Devil eyes

If you haven't heard his music, do yourself a favor and check him out.

If you have, please discuss his awesomeness
Aww yeah I love Tim Buckley so much. My favourite song is probably Gypsey woman, I just love it so much.

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Tim Buckley is awesome. Great folk music and I even like the funk stuff he did like on Look at The Fool. I couldn't really get into the avant garde stuff like Lorca though.
Yeah, some of it is really hard to get into.

I initially downloaded Starsailor after a collegue told me about him.... i'm fairly used to strange music, but i really couldn't get into it. It was the song Dolphins that convinced me to check for more. After that, i got Goodbye and hello and that convinced me to really dig into his discography. The funny thing is that i've really grown to love records like Lorca and Starsailor.

But anyway, nice to see some fans
Can't say he's my favourite folk artist, but there are a few tracks that I do think highly of, just think his son was better.
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^ I don't really consider him a folk artist. That's where he started, and where he had most success. But only the first 2 albums truly fit into that category and while they're great (Goodbye and hello is arguably his best record), some of his other work is way too good to ignore. The majority of his discography has very little to do with folk.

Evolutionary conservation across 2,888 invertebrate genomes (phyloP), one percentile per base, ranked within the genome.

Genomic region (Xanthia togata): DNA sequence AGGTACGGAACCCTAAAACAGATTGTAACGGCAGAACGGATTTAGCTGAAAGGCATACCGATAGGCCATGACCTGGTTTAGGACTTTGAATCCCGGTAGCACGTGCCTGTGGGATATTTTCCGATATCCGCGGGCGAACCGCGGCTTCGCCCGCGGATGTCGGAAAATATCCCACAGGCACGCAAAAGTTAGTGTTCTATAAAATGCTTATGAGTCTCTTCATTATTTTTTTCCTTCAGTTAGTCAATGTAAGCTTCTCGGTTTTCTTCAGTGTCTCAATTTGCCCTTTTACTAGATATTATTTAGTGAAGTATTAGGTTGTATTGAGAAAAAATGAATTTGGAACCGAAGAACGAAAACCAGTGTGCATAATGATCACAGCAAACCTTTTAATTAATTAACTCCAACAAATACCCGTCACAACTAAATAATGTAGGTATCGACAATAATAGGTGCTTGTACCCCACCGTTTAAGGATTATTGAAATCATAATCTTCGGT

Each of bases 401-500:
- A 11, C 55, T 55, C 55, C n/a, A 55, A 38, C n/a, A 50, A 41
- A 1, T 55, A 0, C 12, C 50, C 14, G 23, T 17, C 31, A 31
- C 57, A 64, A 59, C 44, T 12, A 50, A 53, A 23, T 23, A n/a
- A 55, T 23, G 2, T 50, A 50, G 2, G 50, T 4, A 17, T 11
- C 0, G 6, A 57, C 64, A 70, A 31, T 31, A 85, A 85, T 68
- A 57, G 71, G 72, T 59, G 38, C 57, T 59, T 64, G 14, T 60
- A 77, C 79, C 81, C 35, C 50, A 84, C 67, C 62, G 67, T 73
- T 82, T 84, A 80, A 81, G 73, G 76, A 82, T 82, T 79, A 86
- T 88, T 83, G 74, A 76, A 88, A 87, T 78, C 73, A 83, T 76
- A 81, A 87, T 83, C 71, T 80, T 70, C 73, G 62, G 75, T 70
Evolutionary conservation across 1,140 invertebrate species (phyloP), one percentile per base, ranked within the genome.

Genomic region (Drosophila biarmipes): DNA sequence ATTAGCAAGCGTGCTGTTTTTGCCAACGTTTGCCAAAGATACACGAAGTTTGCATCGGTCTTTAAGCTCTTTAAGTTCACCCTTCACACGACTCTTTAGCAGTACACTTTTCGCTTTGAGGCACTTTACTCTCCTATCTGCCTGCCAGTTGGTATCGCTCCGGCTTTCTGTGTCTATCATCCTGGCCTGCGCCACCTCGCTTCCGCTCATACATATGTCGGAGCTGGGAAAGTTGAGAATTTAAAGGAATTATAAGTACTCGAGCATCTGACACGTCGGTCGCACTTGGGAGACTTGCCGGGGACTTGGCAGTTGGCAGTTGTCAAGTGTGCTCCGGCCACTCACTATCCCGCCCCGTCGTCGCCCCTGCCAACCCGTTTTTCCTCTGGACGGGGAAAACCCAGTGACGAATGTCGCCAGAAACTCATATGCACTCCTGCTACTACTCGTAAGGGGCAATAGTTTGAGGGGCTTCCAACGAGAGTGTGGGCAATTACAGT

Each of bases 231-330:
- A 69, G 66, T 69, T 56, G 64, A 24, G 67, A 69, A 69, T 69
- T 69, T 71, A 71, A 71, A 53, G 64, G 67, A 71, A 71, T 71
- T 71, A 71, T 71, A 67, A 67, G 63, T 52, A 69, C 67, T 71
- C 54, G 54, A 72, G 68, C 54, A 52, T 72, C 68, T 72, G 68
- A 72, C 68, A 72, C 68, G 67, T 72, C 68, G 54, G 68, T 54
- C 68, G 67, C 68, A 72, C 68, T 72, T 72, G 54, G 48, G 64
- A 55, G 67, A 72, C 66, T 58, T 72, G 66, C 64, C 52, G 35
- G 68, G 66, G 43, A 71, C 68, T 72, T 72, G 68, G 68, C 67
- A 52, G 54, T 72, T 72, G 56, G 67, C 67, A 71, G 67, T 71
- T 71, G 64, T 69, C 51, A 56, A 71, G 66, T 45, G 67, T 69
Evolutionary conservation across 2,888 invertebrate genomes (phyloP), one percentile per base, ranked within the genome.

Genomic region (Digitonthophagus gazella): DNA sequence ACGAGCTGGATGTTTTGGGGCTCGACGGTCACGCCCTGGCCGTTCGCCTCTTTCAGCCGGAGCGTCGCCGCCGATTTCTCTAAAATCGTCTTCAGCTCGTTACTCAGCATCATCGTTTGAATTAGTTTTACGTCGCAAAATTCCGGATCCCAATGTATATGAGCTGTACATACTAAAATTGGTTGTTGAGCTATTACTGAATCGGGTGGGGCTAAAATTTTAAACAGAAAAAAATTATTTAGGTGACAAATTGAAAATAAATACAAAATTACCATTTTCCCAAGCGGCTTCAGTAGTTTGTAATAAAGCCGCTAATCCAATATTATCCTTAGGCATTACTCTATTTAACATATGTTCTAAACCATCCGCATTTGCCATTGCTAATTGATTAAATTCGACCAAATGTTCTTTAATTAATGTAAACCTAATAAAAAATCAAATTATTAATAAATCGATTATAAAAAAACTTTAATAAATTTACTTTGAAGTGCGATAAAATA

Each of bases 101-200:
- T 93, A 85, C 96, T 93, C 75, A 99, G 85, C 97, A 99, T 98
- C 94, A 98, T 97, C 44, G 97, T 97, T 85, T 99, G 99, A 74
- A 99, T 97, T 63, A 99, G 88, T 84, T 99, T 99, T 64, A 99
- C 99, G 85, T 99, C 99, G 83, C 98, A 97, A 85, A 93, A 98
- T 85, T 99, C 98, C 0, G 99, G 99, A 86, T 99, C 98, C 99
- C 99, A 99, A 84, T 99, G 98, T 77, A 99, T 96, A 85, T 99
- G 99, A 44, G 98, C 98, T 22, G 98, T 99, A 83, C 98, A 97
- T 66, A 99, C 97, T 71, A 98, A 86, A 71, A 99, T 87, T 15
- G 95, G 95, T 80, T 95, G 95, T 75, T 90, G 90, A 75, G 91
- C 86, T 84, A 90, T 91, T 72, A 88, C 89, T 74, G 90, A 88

Personally, i think his best material holds up very well to Jeff's best. I probably shouldn't keep making this comparison, i've read a letter by Jeff that showed he really hated constantly being compared to someone he didn't even really know. But it's hard not to, because the similarities are so striking, despite the fact that their music itself is pretty different from eachother.